Oh, those harsh SoCal elements. However do you folks manage? (Says the guy who lives where the weather is even better.)




I've got some bad news for your fantasy of going car free: there are no bike friendly places in the US. If there were, many thousands of folks would be living out their dreams by moving there (at least those of us who do not depend on some particular job market). I've ridden in most of the so-called bike friendly locales, and it's really a contest to see which midget is tallest.

That said, I've found most places that don't have ice issues to be reasonable for getting around without a car. Yes, there are compromises and yes there are conflicts. However, the more people do it the easier it is for others to follow. If enough get in the saddle, you may just get that bike friendly place you desire. No one's going to build it without people riding. (Yeah, yeah, it's hard to get people riding until conditions on the ground are better, but each rider improves those conditions, imo.)
Having lived there, I really have little sympathy for anybody who says the weather in southern California is a major issue!

And some of us do just fine with ice issues and mediocre infrastructure. So much has to do with attitude, motivation, and adaptability--internal rather than external factors.

(That said, I do support better infrastructure and proper weather gear--both of which would probably encourage people to drive less.)
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Old 08-20-17, 12:23 AM
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Originally Posted by Mobile 155 View Post
Maybe, but how does that relate to people that measure things on a sliding scale of 1-10? 10 being best? I believe my neighbor was just more interested in what he could do for the things he was interested in and not one bit concerned with what others thought of or were willing to do to follow his example. He simply doesn't seem like a joiner to me. I even fixed up an old bike for him a year or so ago and he tried that till he thought it was more trouble than it was worth, "for him." He never asked how I ever shopped by bike.
I'm not a joiner either, but something as simple as joining bikeforums.net was a big help to me years ago.

I do believe that you have to devote a little time to major life changes before you decide it's just a failure. Also, for some people a more gradual approach would work better than an abrupt transition.
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Old 08-20-17, 05:09 AM
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Originally Posted by Mobile 155 View Post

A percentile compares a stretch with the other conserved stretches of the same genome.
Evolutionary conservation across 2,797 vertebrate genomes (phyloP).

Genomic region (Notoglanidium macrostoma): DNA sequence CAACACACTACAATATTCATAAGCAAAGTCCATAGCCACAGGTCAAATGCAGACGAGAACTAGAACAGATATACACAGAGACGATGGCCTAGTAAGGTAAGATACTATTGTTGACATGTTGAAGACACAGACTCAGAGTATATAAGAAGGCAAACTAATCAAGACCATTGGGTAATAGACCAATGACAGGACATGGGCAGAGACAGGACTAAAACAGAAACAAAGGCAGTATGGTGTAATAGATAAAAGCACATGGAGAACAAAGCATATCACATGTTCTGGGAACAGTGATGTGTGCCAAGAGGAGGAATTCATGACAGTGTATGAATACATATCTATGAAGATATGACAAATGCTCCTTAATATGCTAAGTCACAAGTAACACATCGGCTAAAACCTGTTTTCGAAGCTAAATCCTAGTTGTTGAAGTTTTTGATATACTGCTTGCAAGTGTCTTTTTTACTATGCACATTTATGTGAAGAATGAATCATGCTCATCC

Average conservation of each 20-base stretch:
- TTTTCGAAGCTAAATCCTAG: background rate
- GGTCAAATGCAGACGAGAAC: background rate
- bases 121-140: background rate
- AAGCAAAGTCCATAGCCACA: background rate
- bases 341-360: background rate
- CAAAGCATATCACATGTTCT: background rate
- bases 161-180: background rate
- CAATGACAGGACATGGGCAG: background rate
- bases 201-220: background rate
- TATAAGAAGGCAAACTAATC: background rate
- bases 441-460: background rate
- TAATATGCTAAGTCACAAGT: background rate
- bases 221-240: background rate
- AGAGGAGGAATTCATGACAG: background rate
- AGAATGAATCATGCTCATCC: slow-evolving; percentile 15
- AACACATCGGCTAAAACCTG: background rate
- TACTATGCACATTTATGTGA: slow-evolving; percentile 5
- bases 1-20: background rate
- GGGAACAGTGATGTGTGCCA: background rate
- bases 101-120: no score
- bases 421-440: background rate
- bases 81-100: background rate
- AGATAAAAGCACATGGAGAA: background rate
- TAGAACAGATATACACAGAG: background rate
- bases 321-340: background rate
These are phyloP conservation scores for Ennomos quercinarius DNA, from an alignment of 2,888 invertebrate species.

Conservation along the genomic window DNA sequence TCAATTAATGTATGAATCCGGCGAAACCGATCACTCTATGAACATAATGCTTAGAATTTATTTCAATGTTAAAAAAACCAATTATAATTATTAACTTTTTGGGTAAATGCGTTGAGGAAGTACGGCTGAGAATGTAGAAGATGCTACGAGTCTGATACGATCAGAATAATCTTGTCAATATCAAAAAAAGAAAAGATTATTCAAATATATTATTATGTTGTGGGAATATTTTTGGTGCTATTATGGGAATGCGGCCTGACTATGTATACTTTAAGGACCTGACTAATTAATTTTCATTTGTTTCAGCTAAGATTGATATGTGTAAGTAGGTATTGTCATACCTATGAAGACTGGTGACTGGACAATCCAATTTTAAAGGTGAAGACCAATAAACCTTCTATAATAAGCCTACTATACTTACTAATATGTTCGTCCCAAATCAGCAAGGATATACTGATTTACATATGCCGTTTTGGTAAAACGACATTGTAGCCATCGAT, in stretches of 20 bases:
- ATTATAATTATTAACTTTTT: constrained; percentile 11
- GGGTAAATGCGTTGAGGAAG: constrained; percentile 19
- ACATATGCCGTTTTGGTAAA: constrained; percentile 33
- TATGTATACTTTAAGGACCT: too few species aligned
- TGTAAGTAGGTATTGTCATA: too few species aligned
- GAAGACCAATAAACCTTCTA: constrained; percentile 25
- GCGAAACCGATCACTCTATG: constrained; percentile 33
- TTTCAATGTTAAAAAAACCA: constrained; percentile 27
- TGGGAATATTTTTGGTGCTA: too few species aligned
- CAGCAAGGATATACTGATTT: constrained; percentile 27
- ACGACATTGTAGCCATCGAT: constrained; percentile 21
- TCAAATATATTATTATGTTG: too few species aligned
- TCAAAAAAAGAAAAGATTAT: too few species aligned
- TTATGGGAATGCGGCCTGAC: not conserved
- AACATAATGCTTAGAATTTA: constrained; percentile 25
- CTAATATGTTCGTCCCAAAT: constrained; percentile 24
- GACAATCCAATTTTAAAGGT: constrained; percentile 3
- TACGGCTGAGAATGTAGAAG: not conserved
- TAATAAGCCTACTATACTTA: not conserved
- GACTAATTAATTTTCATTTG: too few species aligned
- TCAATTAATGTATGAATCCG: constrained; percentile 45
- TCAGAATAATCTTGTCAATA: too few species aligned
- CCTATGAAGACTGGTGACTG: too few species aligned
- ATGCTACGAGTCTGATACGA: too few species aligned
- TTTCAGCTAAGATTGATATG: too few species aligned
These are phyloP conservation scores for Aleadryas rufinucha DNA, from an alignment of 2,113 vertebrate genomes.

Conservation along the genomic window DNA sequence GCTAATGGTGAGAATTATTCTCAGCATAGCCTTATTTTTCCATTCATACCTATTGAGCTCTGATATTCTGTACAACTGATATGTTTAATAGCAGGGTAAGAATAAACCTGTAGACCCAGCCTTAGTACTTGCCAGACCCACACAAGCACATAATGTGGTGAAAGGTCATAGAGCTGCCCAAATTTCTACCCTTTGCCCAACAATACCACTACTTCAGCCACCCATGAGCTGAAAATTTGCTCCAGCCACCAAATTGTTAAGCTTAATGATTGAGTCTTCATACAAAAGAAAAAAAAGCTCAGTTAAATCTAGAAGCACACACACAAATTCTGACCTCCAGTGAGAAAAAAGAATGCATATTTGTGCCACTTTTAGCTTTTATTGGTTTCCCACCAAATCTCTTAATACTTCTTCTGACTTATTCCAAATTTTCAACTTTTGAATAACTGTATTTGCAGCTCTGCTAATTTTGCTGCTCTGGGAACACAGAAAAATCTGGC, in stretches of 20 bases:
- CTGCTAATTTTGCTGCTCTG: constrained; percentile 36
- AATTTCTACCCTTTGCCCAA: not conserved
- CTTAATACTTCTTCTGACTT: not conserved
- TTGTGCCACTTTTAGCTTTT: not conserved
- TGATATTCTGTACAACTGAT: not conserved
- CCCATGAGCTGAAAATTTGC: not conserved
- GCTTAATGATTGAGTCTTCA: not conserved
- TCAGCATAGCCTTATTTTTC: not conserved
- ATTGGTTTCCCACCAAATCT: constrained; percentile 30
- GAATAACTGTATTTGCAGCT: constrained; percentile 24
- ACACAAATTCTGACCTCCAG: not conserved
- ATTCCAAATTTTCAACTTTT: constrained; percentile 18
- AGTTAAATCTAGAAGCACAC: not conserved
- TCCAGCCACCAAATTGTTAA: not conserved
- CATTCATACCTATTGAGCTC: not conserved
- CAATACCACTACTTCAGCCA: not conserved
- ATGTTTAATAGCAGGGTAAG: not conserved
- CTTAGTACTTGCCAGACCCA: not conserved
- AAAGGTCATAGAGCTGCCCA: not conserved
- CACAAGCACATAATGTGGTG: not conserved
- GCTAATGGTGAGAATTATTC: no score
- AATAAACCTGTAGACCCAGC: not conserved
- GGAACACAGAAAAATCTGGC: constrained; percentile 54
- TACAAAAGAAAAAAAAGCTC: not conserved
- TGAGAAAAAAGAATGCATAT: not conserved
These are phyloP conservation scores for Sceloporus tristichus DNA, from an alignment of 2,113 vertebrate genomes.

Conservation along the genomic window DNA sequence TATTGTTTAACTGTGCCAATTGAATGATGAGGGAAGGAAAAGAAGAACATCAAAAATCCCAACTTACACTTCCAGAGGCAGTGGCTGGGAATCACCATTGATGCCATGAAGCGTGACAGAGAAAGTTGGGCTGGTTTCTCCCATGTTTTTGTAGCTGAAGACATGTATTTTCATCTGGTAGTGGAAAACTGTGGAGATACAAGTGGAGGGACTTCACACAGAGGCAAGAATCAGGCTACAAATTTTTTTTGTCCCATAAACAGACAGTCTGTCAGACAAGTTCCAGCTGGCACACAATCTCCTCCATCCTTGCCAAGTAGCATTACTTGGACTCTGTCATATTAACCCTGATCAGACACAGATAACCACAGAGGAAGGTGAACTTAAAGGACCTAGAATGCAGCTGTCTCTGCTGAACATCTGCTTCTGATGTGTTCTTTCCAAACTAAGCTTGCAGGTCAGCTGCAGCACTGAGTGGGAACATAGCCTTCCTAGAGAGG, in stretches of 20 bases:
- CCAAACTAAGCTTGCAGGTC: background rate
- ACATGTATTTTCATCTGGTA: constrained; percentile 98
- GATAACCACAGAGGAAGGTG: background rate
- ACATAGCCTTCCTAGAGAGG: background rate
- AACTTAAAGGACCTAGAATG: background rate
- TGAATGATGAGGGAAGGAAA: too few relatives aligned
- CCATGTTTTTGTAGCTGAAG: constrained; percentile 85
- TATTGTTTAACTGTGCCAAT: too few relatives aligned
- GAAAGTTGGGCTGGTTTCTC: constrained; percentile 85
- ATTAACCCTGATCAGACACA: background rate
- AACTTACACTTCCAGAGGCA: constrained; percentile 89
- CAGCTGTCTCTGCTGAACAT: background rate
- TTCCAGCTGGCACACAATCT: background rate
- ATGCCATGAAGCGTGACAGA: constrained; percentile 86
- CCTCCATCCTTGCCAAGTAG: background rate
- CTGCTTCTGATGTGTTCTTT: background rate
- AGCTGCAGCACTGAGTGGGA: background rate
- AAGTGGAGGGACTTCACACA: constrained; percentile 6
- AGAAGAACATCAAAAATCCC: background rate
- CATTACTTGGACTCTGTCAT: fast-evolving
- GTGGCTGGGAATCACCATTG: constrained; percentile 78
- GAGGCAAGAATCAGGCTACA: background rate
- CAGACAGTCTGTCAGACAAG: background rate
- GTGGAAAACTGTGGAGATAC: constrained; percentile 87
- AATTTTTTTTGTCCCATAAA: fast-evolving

He decided it was too inconvenient to ride the scooters for shopping and DYI projects plus going to the nursery for supplies for his vegetable garden. When I first moved here before I started cycling I thought about getting a LSV like a Gem to do what he wanted to do with the scooters. I still might someday but I now realize people still seem to need a way of getting out of the elements to be comfortable. To preempt a question, no mass transit isnít an option. But six weeks seems like a pretty short time for someone that had been planning for so long to go car free to toss in the hat.
Yeah, it would be really difficult to get around by scooter for that sort of thing here too ... too many hills.
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Old 08-20-17, 09:53 AM
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Originally Posted by Roody View Post
I'm not a joiner either, but something as simple as joining bikeforums.net was a big help to me years ago.

I do believe that you have to devote a little time to major life changes before you decide it's just a failure. Also, for some people a more gradual approach would work better than an abrupt transition.
I think he put a lot of thought into his attempted change. I just don't think he put that change as high on his list as wanting to do the things he enjoyed doing already. I can remember last year he would walk to the store to do his shopping several times a week. I offered a ride if I saw him and he declined saying it was his form of exercise. that being said I give him credit for looking into it. He is greener than most of the people I know. Not married, no kids, I don't think he flies for vacations.